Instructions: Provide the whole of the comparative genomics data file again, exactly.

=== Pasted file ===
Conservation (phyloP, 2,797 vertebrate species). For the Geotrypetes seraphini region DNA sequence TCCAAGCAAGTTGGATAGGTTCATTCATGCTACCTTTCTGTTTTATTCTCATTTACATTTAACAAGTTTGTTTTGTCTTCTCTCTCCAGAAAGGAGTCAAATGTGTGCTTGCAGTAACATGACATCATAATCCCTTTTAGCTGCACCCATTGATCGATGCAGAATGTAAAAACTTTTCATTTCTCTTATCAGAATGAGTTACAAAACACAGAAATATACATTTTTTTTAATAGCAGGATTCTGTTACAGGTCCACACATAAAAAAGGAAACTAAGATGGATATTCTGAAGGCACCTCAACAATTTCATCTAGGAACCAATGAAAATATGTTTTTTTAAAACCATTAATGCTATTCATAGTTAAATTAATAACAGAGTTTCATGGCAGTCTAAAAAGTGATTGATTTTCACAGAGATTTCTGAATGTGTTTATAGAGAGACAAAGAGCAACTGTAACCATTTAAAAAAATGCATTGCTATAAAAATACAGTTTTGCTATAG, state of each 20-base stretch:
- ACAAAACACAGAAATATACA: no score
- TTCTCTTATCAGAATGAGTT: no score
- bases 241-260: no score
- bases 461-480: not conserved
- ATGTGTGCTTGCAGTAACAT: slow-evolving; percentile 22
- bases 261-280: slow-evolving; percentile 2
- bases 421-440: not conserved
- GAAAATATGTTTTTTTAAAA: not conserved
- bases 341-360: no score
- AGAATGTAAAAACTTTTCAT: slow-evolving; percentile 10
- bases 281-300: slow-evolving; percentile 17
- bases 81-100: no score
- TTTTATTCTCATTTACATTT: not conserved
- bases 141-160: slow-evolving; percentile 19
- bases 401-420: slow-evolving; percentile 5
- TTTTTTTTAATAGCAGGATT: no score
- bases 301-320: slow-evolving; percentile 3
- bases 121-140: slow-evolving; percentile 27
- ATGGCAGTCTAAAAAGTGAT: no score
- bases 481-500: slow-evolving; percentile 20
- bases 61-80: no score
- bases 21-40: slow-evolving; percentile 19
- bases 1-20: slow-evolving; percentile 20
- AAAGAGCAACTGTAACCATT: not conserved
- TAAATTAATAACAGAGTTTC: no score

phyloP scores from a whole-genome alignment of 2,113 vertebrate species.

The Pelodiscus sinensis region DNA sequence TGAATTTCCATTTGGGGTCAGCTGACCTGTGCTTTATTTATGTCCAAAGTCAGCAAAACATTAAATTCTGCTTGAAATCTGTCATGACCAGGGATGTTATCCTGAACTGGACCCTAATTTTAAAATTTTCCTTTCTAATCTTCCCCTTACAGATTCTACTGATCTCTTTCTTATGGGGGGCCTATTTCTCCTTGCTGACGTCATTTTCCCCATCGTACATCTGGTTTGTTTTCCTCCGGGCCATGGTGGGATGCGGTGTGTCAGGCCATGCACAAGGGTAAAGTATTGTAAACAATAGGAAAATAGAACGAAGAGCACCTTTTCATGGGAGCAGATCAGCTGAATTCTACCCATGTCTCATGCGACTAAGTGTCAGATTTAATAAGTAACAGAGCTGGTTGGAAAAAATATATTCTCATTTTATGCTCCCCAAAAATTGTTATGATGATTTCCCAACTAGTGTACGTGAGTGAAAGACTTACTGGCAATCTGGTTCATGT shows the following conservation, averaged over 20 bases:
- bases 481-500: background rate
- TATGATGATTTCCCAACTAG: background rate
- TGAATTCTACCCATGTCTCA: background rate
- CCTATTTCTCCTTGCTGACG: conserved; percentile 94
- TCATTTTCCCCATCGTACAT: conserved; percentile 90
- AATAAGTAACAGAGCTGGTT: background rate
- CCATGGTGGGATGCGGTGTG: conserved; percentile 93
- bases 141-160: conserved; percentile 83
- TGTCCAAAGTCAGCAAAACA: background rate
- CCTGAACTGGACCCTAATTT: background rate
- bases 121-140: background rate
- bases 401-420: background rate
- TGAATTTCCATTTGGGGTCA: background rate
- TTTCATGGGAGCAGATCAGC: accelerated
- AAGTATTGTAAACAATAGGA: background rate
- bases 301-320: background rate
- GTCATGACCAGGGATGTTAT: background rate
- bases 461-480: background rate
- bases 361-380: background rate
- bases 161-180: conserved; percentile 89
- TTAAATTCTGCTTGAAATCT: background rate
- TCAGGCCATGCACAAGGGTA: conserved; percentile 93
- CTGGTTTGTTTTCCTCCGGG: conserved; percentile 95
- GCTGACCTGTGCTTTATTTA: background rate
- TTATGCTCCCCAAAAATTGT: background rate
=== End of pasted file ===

Conservation (phyloP, 2,797 vertebrate species). For the Geotrypetes seraphini region DNA sequence TCCAAGCAAGTTGGATAGGTTCATTCATGCTACCTTTCTGTTTTATTCTCATTTACATTTAACAAGTTTGTTTTGTCTTCTCTCTCCAGAAAGGAGTCAAATGTGTGCTTGCAGTAACATGACATCATAATCCCTTTTAGCTGCACCCATTGATCGATGCAGAATGTAAAAACTTTTCATTTCTCTTATCAGAATGAGTTACAAAACACAGAAATATACATTTTTTTTAATAGCAGGATTCTGTTACAGGTCCACACATAAAAAAGGAAACTAAGATGGATATTCTGAAGGCACCTCAACAATTTCATCTAGGAACCAATGAAAATATGTTTTTTTAAAACCATTAATGCTATTCATAGTTAAATTAATAACAGAGTTTCATGGCAGTCTAAAAAGTGATTGATTTTCACAGAGATTTCTGAATGTGTTTATAGAGAGACAAAGAGCAACTGTAACCATTTAAAAAAATGCATTGCTATAAAAATACAGTTTTGCTATAG, state of each 20-base stretch:
- ACAAAACACAGAAATATACA: no score
- TTCTCTTATCAGAATGAGTT: no score
- bases 241-260: no score
- bases 461-480: not conserved
- ATGTGTGCTTGCAGTAACAT: slow-evolving; percentile 22
- bases 261-280: slow-evolving; percentile 2
- bases 421-440: not conserved
- GAAAATATGTTTTTTTAAAA: not conserved
- bases 341-360: no score
- AGAATGTAAAAACTTTTCAT: slow-evolving; percentile 10
- bases 281-300: slow-evolving; percentile 17
- bases 81-100: no score
- TTTTATTCTCATTTACATTT: not conserved
- bases 141-160: slow-evolving; percentile 19
- bases 401-420: slow-evolving; percentile 5
- TTTTTTTTAATAGCAGGATT: no score
- bases 301-320: slow-evolving; percentile 3
- bases 121-140: slow-evolving; percentile 27
- ATGGCAGTCTAAAAAGTGAT: no score
- bases 481-500: slow-evolving; percentile 20
- bases 61-80: no score
- bases 21-40: slow-evolving; percentile 19
- bases 1-20: slow-evolving; percentile 20
- AAAGAGCAACTGTAACCATT: not conserved
- TAAATTAATAACAGAGTTTC: no score

phyloP scores from a whole-genome alignment of 2,113 vertebrate species.

The Pelodiscus sinensis region DNA sequence TGAATTTCCATTTGGGGTCAGCTGACCTGTGCTTTATTTATGTCCAAAGTCAGCAAAACATTAAATTCTGCTTGAAATCTGTCATGACCAGGGATGTTATCCTGAACTGGACCCTAATTTTAAAATTTTCCTTTCTAATCTTCCCCTTACAGATTCTACTGATCTCTTTCTTATGGGGGGCCTATTTCTCCTTGCTGACGTCATTTTCCCCATCGTACATCTGGTTTGTTTTCCTCCGGGCCATGGTGGGATGCGGTGTGTCAGGCCATGCACAAGGGTAAAGTATTGTAAACAATAGGAAAATAGAACGAAGAGCACCTTTTCATGGGAGCAGATCAGCTGAATTCTACCCATGTCTCATGCGACTAAGTGTCAGATTTAATAAGTAACAGAGCTGGTTGGAAAAAATATATTCTCATTTTATGCTCCCCAAAAATTGTTATGATGATTTCCCAACTAGTGTACGTGAGTGAAAGACTTACTGGCAATCTGGTTCATGT shows the following conservation, averaged over 20 bases:
- bases 481-500: background rate
- TATGATGATTTCCCAACTAG: background rate
- TGAATTCTACCCATGTCTCA: background rate
- CCTATTTCTCCTTGCTGACG: conserved; percentile 94
- TCATTTTCCCCATCGTACAT: conserved; percentile 90
- AATAAGTAACAGAGCTGGTT: background rate
- CCATGGTGGGATGCGGTGTG: conserved; percentile 93
- bases 141-160: conserved; percentile 83
- TGTCCAAAGTCAGCAAAACA: background rate
- CCTGAACTGGACCCTAATTT: background rate
- bases 121-140: background rate
- bases 401-420: background rate
- TGAATTTCCATTTGGGGTCA: background rate
- TTTCATGGGAGCAGATCAGC: accelerated
- AAGTATTGTAAACAATAGGA: background rate
- bases 301-320: background rate
- GTCATGACCAGGGATGTTAT: background rate
- bases 461-480: background rate
- bases 361-380: background rate
- bases 161-180: conserved; percentile 89
- TTAAATTCTGCTTGAAATCT: background rate
- TCAGGCCATGCACAAGGGTA: conserved; percentile 93
- CTGGTTTGTTTTCCTCCGGG: conserved; percentile 95
- GCTGACCTGTGCTTTATTTA: background rate
- TTATGCTCCCCAAAAATTGT: background rate